On Sun, Jan 22, 2006 at 10:55:44PM +0900, Luke Blanshard wrote:
[...]
}  I can't help feeling there should be a direct numerical way to 
} calculate this sequence.  To study the sequence, I wrote a second 
} script, also attached, that prints the bits of the resulting sequence 
} from any given rectangle dimensions and list of folds.  (I subtract one 
} from the sequence to make it zero-based.)  However, even with a fair 
} amount of studying lists of bit patterns I haven't cracked the code.

In fact, there is a very nice direct numerical way to calculate it. There
are a few key facts/insights:

1) Everything should be done zero-based (instead of one-based) until the
   final output.

2) Given a width 2**N, only the lowest N bits change as one moves across
   (horizontally) the grid.

3) Given a height 2**M, only the highest M bits change as one moves down
   (vertically) the grid.

4) With a current (i.e. after any folds) width 2**n, every newly-touching pair
   of numbers A and B are related by A == B ^ ((1<<n)-1) after a horizontal
   (L or R) fold

5) With a current (i.e. after any folds) height 2**m and initial width
   2**N, every newly-touching pair of numbers A and B are related by
   A == B ^ (((1<<m)-1)<<N) after a vertical (T or B) fold.

6) The sequence of XOR operations that relate pairs of touching numbers is
   a palindrome at any given moment.

7) The XOR sequence generated by a fold is the old sequence, then the XOR
   value for the newest fold, then the old sequence again.

Thus, all we have to do is be able to generate the XOR value for a
particular fold (#4 & #5), generate the new sequence from that and the old
sequence (#7), keep track of where in the sequence the zero value is, and
keep track of whether the zero value is "face up" or "face down."

You take the final sequence and generate the actual numbers by XORing along
the sequence backward and forward from zero. Depending on whether zero is
face up or not, you may have to reverse the list of numbers. You then add
one to each number to get the one-based values instead of zero-based
values.

Note that this solution works for any width and height that are powers of
two, and need not be square. In addition, it could be trivially extended to
three or more dimensions. The code is below.

} Luke Blanshard
--Greg
P.S. Yes, I did add a method to the Enumerable module. It's unnecessary,
     but convenient and kind of cute.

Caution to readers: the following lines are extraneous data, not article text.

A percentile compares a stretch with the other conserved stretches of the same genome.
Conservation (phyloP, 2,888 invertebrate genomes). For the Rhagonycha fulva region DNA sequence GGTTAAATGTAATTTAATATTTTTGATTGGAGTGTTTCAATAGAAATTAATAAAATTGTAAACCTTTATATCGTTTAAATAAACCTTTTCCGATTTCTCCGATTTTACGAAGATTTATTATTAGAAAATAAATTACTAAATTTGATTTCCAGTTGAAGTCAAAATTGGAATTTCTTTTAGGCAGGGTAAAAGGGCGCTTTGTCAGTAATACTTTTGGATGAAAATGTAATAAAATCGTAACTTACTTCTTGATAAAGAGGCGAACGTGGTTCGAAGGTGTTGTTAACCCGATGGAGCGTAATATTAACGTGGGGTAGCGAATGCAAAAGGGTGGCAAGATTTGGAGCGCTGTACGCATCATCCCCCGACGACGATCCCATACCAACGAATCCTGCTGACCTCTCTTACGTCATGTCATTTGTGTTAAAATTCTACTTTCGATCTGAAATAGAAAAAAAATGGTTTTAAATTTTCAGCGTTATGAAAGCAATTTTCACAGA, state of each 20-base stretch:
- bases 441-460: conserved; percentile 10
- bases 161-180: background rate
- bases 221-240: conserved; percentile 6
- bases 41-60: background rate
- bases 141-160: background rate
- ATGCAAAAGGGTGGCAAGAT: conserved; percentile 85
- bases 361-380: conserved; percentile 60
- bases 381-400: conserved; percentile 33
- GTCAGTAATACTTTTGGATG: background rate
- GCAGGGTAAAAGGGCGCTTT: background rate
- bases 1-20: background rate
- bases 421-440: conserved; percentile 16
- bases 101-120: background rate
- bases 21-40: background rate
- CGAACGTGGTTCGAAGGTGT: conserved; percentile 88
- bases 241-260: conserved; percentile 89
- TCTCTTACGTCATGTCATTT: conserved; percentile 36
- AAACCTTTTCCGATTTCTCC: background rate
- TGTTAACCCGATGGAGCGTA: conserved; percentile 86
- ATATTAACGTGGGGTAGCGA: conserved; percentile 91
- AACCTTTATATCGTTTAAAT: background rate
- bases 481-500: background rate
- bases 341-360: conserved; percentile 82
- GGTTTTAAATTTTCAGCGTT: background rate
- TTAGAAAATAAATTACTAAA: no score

##### test63.rb ################################################################

require '63'

fail "Usage: #{__FILE__} <width> <height> <fold string>" if ARGV.length != 3
g = Grid.new(ARGV[0].to_i, ARGV[1].to_i)
p g.fold(ARGV[2])

##### 63.rb ####################################################################

module Enumerable
  # Lisp-y!
  def cdr
    return self[1..-1]
  end
end

module GridFolding

  Opposite = {
    "L" => "R",
    "R" => "L",
    "T" => "B",
    "B" => "T"
  }

  IsXFold = {
    "L" => true,
    "R" => true,
    "T" => false,
    "B" => false
  }

  def validate_dims(x, y)
    fail "x dimension must be at least 1" if x < 1
    fail "y dimension must be at least 1" if y < 1
    xbits = x.to_s(2).cdr
    ybits = y.to_s(2).cdr
    fail "x dimension must be a power of 2" if xbits.count("1") != 0
    fail "y dimension must be a power of 2" if ybits.count("1") != 0
    return [xbits.length, ybits.length]
  end

  def validate_folds(folds)
    x_folds = folds.count("L") + folds.count("R")
    y_folds = folds.count("T") + folds.count("B")
    if folds.length != (x_folds + y_folds)
      fail "Invalid characters in fold string"
    else
      if x_folds < @x_foldable
        fail "Too few x folds"
      elsif x_folds > @x_foldable
        fail "Too many x folds"
      end
      if y_folds < @y_foldable
        fail "Too few y folds"
      elsif y_folds > @y_foldable
        fail "Too many y folds"
      end
    end
    return folds.split(//)
  end

end

class Grid

  def initialize(x, y)
    @x_foldable, @y_foldable = validate_dims(x, y)
  end

  def fold(fold_str)
    folds = validate_folds(fold_str.upcase)
    zero_corner = ["T", "L"]
    zero_slice = 0
    operations = []
    width = @x_foldable
    height = @y_foldable
    folds.each { |f|
      if not zero_dir(zero_corner)
        zero_slice += operations.length + 1
      end
      if zero_corner[0] == f
        zero_corner[0] = Opposite[f]
      elsif zero_corner[1] == f
        zero_corner[1] = Opposite[f]
      end
      temp_ops = operations.clone()
      op = 0
      if IsXFold[f]
        op = (1 << width) - 1
        width -= 1
      else
        op = ((1 << height) - 1) << @x_foldable
        height -= 1
      end
      operations << op
      operations << temp_ops
      operations.flatten!
    }
    below_zero = operations[0...zero_slice].reverse
    above_zero = operations[zero_slice..-1]
    curval = 0
    below_zero.map! { |n| (curval ^= n) + 1 }
    curval = 0
    above_zero.map! { |n| (curval ^= n) + 1 }
    list = []
    if zero_dir(zero_corner)
      list << above_zero.reverse
      list << 1
      list << below_zero
    else
      list << below_zero.reverse
      list << 1
      list << above_zero
    end
    return list.flatten!
  end

  private
  include GridFolding

  #true is up
  def zero_dir(zero_corner)  
    not ((zero_corner[0]=="T") ^ (zero_corner[1]=="L"))
  end
end

# vim:ts=2 sw=2 ai expandtab foldmethod=syntax foldcolumn=5